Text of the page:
Mission Summary – March 21st

Crew Commander: Leanne Hirshfield
Crew Journalist: Emily Doherty
Health & Safety Officer: James Crum
Crew Engineer: Marta Ceko
Crew 294 was made up of a group of researchers from the University of Colorado, Boulder with expertise in human performance, AI, and cognitive neuroscience. We came to MDRS on a research scouting mission as part of a Multidisciplinary University Research Initiative (MURI) project funded by the Air Force Office of Scientific Research. The title of our project is: “Cognitive Security and Risk Mitigation: A Theoretical Framework, Supporting Neurophysiological Studies, and Interactive Deep Learning Models in Sparse and Dense Information Environments.” Cognitive security refers to protecting humans from information-based threats that aim to disrupt cognitive processes such as reasoning and decision making. While the concept has received growing attention, research on topics relating to cognitive security suffers from several challenges: First, cognitive security is poorly conceptualized, lacking a consistent definition and clear, coherent specification of indicators. Research relevant to cognitive security is highly fragmented within and between different scientific fields. Further, cognitive security is particularly difficult to disentangle when we consider the complex (and understudied) ways that the information density spectrum affects decision-making. For example, the unique cognitive security challenges posed by low-information density environments such as space and the arctic are likely to be very different from high-information density environments such as heterogeneous Human-Agent Teams operating with maximum communication and information density channels. To address these challenges, our goal is to support humans to maintain cognitive security across a range of information density environments in a variety of operational environment. Our time at MDRS was an invaluable resource to help our research team to better understand the unique challenges faced by teams in space and to begin the long process of designing future experiments within our project.
Our team has expertise with functional near-infrared spectroscopy (fNIRS), which can take non-invasive measures of the blood flow in the brain (similar to what one could get from a fMRI scanner).While fMRI represents the gold standard for measuring the functioning human brain, the fNIRS device collects similar measures (from the outer cortex), and has been implemented wirelessly, allowing for measurements to be taken in field environments. We brought with us two fNIRS devices, Tobii Eyetracking Glasses, and Bionomadix physiological sensors (for EDA, heartrate, respiration) and ran pilot studies to see how well we could record quality data in field contexts at MDRS, considering range of sensors, quality of data in different movement and noisy scenarios. Figure 1 shows an overview of areas on MDRS campus where we had strong signal quality.

DFI23CKCWJvDa4p7DV5S8QwRe29zVsFG8zPsWO163Z0USyIFaEaYY3BF_LAZCciDD8euskKZrG8DUZF2bVkKiXtO9-JUHgfn0HxoJY-ReBEHHRO47rkIk4WdvQJyvC1JeE2lbjEBzBCbLOyOS-HfgAFigure 1: Summary of range studies, where we were able to collect eyetracking, biopac, and fNIRS data, and where we had challenges of signal drop.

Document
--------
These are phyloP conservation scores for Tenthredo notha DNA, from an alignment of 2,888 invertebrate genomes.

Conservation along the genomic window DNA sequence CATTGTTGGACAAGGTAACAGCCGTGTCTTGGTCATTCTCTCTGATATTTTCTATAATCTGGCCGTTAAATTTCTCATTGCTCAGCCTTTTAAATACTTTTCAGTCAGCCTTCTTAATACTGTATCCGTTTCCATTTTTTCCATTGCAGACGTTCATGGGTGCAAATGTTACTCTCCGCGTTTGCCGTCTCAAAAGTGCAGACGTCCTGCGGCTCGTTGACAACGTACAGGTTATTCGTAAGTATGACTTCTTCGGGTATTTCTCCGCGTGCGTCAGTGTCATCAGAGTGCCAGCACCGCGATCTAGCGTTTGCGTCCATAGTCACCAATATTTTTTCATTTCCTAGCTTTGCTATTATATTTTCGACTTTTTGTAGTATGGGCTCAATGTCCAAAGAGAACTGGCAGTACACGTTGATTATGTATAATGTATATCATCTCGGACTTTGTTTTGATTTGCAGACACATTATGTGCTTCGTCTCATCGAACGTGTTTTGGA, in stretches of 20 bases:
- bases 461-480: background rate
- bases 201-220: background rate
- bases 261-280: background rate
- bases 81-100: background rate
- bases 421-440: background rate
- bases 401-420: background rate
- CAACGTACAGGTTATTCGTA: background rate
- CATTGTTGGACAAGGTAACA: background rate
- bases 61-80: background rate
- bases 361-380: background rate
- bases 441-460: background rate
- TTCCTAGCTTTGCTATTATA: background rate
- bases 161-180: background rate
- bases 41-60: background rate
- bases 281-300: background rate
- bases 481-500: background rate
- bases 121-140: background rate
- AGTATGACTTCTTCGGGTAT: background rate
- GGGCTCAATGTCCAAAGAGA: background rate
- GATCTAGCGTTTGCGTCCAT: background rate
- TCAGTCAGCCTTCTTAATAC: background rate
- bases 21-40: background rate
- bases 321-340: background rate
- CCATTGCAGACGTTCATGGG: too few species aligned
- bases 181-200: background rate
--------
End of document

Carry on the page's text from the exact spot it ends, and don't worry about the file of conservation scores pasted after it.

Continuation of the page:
We also tested our capability to take eyetracking and fNIRS measures on EVA. Figure 2 below shows images from EVA#3, where we test the sensors. We wanted to not only measure the range of the sensors, but also the quality of data collected, as one challenge in using neurophysiological sensors in field settings involves an inability to collect quality data amidst such noisy and complex experimental conditions. We designed a simple experiment based around a series of ‘breath holding’ experiments. Breath holding is a great way to achieve a systemic response in the human brain, where oxygenated blood measured in the brain decreases while a person holds their breath. When they resume breathing, we see a smooth increase in oxygenated blood flow.

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Figure 2. Equipped with fNIRS and eyetracking, ready for EVA!

The Figure below shows this experimental paradigm. We manipulated movement (stationary vs mobile) as well as adding a cognitive element of spatial navigation by finding waypoints during the task. Initial results suggest that we were able to achieve quality measures with the fNIRS data. The Tobii eyetracking glasses did not fare as well, and it was challenging to get pupil fixations and saccades outside of the hab. The eyetracking glasses became more of an expensive go pro😊 on EVAs. We are working already with our Tobii distributor to see if they have recommendations (or eyetracking glasses upgrades) to achieve higher quality data on EVA.

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Figure 3. Experimental design of EVA #3.

Summary: We learned so much during our time at MDRS about the real life use cases that exist when people make critical decisions in low information density environments and we are eager to build from our findings to continue our research. Integrating neurphysiological sensors involves ergonomic, range, and data quality considerations that must be made carefully. We look forward to future work with MDRS as we continue to research cognitive security in low density environments.

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